This exhibition accompanies a major international conference on the Pre-Raphaelites organised by the School of Humanities at the University of Dundee. It focuses on Scottish links to the Pre-Raphaelites and showcases some rarely seen works in local collections.
The Pre-Raphaelite Brotherhood was founded in 1848 by painters Dante Gabriel Rossetti, John Everett Millais and William Holman Hunt. They were later joined by painter James Collinson, sculptor Thomas Woolner and critics Frederic George Stephens and William Michael Rossetti, Dante's brother.
Many other artists became associated with the movement, although they were never formal members, including Edward Burne-Jones, Ford Madox Brown, Frederick Sandys and William Morris.
The Pre-Raphaelites reacted against the formal, academic style of art popularised by the establishment. They demanded a return to the art of the early Renaissance before the work of Raphael, emphasising truthfulness in subject and treatment.
The Brotherhood was based on the following principles:
As a formal group, the Pre-Raphaelites only existed for a few years, but their influence in art and literature was considerable. Many Scottish artists drew on their ideas, and some of their work is included in this exhibition - particularly that of Dunfermline-born Sir Joseph Noel Paton (1821-1901). Paton was a close friend of Millais, who invited him to join the Pre-Raphaelite Brotherhood. Paton declined, but continued to be influenced by their ideas. Included in the exhibition is material from the Noel Paton Archive recently acquired by Fife Council Museums and not previously exhibited in public.
The exhibition also features material from Dundee Art Galleries and Museums, Aberdeen Art Gallery, Perth Museum and Art Gallery, the Royal Scottish Academy, the St Andrews Preservation Trust Museum and the University's own collections.
Visit the Pre-Raphaelite page of our Fine Art Collections website.
Although the Pre-Raphaelite Brotherhood was an English movement, it had a number of important connections to Scotland and Scottish artists. The first important champion of the Pre-Raphaelites was the critic John Ruskin, who was introduced to the work of J E Millais by the Aberdeen-born painter William Dyce. Ruskin's celebrated Edinburgh Lectures of 1853 included this description of the movement:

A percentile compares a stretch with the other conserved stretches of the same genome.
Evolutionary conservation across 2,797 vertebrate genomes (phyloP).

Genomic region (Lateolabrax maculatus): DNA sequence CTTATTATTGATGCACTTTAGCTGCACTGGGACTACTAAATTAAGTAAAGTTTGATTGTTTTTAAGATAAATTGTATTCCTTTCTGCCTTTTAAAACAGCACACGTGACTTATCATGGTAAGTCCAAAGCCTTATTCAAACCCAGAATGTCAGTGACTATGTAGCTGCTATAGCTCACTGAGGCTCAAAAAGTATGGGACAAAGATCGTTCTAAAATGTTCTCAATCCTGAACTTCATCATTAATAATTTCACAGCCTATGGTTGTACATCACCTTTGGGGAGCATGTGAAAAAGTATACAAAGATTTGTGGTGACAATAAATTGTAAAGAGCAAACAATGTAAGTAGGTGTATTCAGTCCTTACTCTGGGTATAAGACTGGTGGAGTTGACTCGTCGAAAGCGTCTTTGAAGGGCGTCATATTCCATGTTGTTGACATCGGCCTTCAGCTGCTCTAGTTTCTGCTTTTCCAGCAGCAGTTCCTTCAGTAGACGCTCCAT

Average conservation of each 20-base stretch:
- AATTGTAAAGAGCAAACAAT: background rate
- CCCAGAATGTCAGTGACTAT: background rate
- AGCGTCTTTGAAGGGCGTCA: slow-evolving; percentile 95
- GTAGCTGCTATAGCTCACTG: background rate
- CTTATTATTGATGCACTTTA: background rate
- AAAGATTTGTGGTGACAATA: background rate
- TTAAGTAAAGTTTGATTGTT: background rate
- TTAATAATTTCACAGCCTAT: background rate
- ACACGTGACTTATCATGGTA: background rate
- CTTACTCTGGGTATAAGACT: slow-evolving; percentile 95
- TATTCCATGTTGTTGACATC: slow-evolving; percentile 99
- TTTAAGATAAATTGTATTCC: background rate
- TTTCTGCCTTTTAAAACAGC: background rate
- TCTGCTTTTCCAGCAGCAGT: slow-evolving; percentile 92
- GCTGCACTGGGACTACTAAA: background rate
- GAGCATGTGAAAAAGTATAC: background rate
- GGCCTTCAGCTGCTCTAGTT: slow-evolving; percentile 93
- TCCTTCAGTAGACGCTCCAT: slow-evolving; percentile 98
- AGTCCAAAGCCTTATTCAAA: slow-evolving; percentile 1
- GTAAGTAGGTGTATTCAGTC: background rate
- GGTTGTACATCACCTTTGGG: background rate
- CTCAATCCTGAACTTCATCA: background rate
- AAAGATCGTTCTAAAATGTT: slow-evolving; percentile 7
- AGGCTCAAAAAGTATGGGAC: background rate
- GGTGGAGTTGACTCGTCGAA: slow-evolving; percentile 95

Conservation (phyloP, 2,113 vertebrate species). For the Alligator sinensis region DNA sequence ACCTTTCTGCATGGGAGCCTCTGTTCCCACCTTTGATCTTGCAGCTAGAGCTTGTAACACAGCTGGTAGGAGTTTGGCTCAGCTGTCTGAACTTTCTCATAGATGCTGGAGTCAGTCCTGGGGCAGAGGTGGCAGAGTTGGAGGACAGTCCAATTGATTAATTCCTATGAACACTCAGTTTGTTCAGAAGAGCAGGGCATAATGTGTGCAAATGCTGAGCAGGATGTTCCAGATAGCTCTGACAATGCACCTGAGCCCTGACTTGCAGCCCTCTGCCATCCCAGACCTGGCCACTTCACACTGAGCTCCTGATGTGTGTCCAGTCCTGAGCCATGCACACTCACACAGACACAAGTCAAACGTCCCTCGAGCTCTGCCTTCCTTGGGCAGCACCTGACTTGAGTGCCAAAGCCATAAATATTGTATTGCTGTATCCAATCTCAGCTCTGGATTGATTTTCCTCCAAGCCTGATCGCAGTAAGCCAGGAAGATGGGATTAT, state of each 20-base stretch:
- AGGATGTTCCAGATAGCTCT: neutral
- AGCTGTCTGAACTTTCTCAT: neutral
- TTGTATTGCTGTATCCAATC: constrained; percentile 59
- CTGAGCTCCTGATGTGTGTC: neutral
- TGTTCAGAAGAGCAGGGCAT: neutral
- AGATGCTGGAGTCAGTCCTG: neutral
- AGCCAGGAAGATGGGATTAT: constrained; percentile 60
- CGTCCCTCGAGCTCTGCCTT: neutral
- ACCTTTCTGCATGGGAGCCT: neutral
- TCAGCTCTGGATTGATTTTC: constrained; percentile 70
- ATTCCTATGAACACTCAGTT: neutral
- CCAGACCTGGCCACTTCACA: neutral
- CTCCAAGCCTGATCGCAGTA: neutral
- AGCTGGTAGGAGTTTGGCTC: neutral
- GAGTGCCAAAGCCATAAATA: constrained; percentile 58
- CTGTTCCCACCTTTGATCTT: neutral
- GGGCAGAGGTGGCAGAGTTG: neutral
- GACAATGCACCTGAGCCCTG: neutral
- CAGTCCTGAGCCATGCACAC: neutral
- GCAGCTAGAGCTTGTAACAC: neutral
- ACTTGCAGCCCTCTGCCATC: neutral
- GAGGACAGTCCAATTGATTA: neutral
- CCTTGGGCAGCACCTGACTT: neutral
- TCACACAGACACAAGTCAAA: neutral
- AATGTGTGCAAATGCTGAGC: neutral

"Pre-Raphaelitism has but one principle, that of absolute, uncompromising truth in all that it does, obtained by working everything down to the most minute details, from nature and from nature only."
William Dyce was one of several Scottish painters whose work then began to follow Pre-Raphaelite principles. Fife-born Sir Joseph Noel Paton and his brother Waller Hugh Paton both attended Ruskin's Edinburgh Lectures and also came under Pre-Raphaelite influence. Noel Paton was a close friend of Millais, while the Edinburgh-born painter and poet William Bell Scott was friends with Rossetti and Holman Hunt. Many other Scottish artists began their careers in Pre-Raphaelite style before finding their own distinctive approach, most notably William McTaggart.
The interest in medievalism shown in later Pre-Raphaelite works was taken forward by William Morris whose Arts and Crafts movement was also an important influence on the Celtic Revival artists led by Patrick Geddes (Professor of Botany at University College, Dundee).
Noel Paton was born in Dunfermline to Joseph Neil Paton, a damask designer and manufacturer who was also art master at Dunfermline Art Academy. All three of Joseph's children became successful artists - Noel's brother Waller as a landscape painter and his sister Amelia as a sculptor. Noel's father was a collector of ancient Scottish armour and weapons, and he inherited a fascination for history, folklore and religious subjects.
Paton met Millais in 1843 while studying at the Royal Academy and the two became friends. Millais later invited him to join the Pre-Raphaelite Brotherhood but Paton declined. However the theories of the Pre-Raphaelites continued to influence his work, which was often loaded with spiritual and allegorical significance. Even the magical fairy paintings that he his best remembered for were painted in a very detailed and precise style similar to that of the Pre-Raphaelites. His brother Waller's landscapes were also strongly influenced by these ideas.
Paton spent the rest of his career in Scotland where his paintings became highly popular. In later life he focused increasingly on religious paintings which were widely reproduced as engravings. In 1867 he was knighted and was appointed the Queen's Limner (official artist) for Scotland. One of his children, Diarmid Noel Paton, became a noted physiologist and was a childhood friend of D'Arcy Thompson, Professor of Biology at University College, Dundee.